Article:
It’s a golden farewell to London 2012: Now dreams must not fade and die
PUBLISHED: 08:00 15 August 2012 | UPDATED: 09:28 15 August 2012
PA Wire/Press Association Images
Golden farewell to the Olympic Games - now the dreams must not fade and die...
Ending as spectacularly as they arrived, The London 2012 Olympic Games are over and have bid a Golden Farewell to Newham.
It was an unforgettable experience which touched the lives of every one of the 300,000 plus people who live in our borough.
On Saturday night, Newham and Essex Beagles Mo Farah completed a simply magical double gold medal winning haul in Stratford’s Olympic Stadium, winning the 5,000 metres
Mo said: “The crowd were amazing. The noise was unbelievable. I want to thank everyone who has helped me throughout my life. It has been a long journey with hard work, hard graft.”
There were gold, silver and bronze medals for our local heroes and heroines during the games. And now we catch breath before we do it all again for the Paralympics in just two weeks time.
There has been a collective pride in Stratford and in all of our borough not seen since the end of the Second World War when, despite the poverty that existed, those alive then tell us they were proud of the place they lived in.
The closing ceremony was again brilliant
Artistic Director Kim Gavin brought together Britain’s biggest international stars and emerging talent to perform in a Closing Ceremony that provided the soundtrack for the whole world to celebrate the achievements of the world’s greatest athletes during the Games.
The Ceremony at paid tribute to UK music, fashion and culture, capturing the spirit that has inspired so much global creativity over the past 50 years.
Newham’s own Silver medal winner Christine Ohuruogu confided that she thought the whole experience “was wonderful”. She told me: “ I am so proud of Newham.”
I echo those emotions. And there are many thousands of Newhammers who enjoyed our time in the spotlight and enjoyed how we welcomed the world.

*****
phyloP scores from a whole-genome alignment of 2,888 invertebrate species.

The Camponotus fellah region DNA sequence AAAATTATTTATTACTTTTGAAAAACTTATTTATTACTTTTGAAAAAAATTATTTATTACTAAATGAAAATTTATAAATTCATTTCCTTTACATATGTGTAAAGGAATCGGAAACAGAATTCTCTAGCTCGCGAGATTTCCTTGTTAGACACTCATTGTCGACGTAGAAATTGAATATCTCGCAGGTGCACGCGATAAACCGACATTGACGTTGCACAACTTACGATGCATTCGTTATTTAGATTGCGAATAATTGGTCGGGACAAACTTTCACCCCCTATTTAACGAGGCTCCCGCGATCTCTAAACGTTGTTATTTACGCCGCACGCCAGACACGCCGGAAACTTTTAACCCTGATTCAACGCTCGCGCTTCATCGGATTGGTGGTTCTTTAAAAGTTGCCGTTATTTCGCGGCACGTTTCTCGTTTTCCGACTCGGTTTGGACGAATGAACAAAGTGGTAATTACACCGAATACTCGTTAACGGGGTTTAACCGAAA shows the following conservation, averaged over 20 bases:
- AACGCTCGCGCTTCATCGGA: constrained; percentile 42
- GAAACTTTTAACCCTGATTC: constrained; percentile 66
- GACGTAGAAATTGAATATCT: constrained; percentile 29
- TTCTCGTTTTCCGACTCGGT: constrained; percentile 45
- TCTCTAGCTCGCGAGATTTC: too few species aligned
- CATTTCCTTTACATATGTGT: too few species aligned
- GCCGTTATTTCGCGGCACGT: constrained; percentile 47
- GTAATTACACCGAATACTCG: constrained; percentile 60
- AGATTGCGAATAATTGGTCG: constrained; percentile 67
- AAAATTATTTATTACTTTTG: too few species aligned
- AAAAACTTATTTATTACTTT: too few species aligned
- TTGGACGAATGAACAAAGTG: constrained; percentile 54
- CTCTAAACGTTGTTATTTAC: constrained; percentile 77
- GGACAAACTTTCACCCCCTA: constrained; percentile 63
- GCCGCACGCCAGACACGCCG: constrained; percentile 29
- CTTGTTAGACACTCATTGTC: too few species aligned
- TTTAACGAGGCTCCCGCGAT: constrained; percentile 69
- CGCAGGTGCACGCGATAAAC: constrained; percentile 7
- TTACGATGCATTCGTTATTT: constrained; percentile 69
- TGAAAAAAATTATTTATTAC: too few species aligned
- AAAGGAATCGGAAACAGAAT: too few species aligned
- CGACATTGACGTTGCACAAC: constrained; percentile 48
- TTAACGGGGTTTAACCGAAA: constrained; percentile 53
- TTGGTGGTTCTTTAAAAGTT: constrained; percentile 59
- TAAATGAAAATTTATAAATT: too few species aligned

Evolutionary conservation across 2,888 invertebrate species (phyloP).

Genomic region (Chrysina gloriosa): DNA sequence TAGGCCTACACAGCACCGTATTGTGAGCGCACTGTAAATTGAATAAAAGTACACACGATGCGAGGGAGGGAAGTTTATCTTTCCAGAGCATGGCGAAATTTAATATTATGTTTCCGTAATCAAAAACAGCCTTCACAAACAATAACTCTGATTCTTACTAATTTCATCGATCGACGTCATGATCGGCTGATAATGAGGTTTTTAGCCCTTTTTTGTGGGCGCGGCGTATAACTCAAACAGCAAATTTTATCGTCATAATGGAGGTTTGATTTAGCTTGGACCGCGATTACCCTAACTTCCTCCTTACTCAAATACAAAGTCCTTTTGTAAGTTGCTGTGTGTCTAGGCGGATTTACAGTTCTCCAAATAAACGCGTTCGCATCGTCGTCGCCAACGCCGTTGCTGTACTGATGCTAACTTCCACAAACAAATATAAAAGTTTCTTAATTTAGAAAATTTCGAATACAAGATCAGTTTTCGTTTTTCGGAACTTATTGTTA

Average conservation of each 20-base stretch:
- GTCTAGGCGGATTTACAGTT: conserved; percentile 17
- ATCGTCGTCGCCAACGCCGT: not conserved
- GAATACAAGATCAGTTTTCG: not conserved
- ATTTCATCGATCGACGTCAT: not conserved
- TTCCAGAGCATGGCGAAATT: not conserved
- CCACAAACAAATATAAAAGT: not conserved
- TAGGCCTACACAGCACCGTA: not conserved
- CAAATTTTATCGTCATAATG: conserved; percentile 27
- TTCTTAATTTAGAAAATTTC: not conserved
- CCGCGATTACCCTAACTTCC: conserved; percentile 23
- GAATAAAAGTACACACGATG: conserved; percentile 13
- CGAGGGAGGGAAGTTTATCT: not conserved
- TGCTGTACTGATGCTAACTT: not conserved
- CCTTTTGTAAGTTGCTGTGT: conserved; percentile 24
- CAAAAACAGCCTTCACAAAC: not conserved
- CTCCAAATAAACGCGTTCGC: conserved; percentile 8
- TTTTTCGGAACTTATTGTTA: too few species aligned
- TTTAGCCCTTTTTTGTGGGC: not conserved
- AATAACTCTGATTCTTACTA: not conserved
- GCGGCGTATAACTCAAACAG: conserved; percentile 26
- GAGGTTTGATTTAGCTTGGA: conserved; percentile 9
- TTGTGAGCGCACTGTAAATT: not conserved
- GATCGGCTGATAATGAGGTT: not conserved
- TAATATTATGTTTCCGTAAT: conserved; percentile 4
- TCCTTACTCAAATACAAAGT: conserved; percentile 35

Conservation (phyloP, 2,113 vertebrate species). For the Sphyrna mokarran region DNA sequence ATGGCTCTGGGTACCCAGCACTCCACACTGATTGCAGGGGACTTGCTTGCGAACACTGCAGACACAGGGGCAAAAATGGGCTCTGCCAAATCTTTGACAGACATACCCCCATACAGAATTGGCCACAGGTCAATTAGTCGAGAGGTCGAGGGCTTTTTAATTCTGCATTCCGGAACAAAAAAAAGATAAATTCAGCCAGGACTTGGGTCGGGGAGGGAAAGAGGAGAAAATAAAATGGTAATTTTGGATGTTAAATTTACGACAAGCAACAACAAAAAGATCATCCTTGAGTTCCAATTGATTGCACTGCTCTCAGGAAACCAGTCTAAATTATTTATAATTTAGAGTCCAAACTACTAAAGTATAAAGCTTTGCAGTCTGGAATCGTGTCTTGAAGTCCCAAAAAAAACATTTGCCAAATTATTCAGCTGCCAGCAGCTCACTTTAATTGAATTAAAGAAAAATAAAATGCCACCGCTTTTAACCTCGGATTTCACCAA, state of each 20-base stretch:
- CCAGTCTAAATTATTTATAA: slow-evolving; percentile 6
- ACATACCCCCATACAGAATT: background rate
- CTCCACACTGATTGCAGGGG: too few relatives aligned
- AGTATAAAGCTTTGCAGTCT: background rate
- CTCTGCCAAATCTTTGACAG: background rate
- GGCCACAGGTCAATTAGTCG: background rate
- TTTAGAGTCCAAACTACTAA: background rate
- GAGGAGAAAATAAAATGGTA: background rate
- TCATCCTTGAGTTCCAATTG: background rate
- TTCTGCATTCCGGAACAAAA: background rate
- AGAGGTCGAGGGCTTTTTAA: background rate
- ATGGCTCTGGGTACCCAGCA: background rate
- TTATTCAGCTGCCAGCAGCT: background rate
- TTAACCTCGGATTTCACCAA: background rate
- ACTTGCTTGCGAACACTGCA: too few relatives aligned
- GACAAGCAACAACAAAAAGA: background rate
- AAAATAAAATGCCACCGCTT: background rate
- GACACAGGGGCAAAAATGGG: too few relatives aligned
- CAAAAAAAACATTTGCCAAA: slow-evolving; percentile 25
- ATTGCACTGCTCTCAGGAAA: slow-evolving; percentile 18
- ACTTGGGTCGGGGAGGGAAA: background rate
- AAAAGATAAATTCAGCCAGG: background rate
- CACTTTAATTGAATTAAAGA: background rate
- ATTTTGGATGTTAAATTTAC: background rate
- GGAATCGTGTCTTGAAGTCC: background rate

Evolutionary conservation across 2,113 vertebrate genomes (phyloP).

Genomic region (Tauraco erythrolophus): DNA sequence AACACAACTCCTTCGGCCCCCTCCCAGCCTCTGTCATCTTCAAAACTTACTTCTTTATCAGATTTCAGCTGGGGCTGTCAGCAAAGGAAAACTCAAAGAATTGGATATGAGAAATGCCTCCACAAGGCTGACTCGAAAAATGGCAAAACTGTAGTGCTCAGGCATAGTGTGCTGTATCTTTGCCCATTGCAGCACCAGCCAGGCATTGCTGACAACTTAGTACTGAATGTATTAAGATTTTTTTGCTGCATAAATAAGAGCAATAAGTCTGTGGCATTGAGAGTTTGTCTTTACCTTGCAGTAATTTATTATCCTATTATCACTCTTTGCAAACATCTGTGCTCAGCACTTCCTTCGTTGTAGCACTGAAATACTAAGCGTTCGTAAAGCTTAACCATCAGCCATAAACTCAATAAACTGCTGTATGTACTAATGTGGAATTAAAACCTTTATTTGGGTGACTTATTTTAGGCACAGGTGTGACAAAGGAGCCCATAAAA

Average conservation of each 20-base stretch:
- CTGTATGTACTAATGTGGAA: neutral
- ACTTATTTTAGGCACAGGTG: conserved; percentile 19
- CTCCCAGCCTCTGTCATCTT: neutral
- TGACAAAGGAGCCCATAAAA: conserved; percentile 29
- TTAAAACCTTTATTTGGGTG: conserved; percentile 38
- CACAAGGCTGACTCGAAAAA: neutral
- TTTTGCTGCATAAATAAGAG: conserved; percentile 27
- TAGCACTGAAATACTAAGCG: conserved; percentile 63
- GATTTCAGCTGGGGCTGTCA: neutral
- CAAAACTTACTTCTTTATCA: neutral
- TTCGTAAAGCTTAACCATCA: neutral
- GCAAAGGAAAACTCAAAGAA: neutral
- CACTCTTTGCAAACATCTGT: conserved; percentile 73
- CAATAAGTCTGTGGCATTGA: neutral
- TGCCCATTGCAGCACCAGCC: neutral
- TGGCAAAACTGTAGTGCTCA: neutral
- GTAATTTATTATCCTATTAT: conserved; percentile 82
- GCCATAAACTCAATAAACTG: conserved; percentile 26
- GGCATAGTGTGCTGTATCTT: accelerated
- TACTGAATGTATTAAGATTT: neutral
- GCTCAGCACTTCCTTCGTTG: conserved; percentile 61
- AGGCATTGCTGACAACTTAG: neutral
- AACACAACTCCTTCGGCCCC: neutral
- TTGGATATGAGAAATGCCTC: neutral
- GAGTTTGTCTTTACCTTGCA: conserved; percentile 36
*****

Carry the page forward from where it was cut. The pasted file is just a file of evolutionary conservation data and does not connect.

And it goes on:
The big challenge now is…can we remain in the spotlight and improve local life for all the right reasons.
Are we upto the challenge of making better lives for the people of Newham?
There are some truly fantastic legacy plans for Stratford and other parts of Newham.
But all the good that has come forward for so many people from Newham must not be allowed, to use a famous phrase from the Irons theme tune, to fade and die like so many dreams before.
West Ham’s probable use of the Olympic Stadium is a key issue that needs to be resolved quickly.
Newham Mayor Sir Robin Wales told the Recorder that the borough must capitalise on the “unforgettable games.”
He said a major challenge now was to capitalise on the feelgood factor through grassroot sport investment.
Sir Robin Wales said: “This is one of those rare moments when I can be sure that I speak for everyone when I say that the London 2012 Games - two thirds of which are taking place in Newham - have surpassed all our expectations so far.
“It’s been an incredible and unforgettable Olympic fortnight. There’s also been an Olympic effort by council staff who have been working round the clock to keep the borough clean and working. Plenty of residents have been able to cheer on our team, including more than a 1000 young people. Nationally, around one in 10 people got a ticket to the Games. For Newham residents, that figure is roughly one in six so far.
“We’ve achieved this by working with the organisers and lobbying them on residents’ behalf. No other borough has done better.
Newham athletes have been a critical part of the greatest-ever British team.”
Sir Robin added: “Funding grassroot sports is the key to ensuring the incredible success of the Olympics continues long after the flame is extinguished.”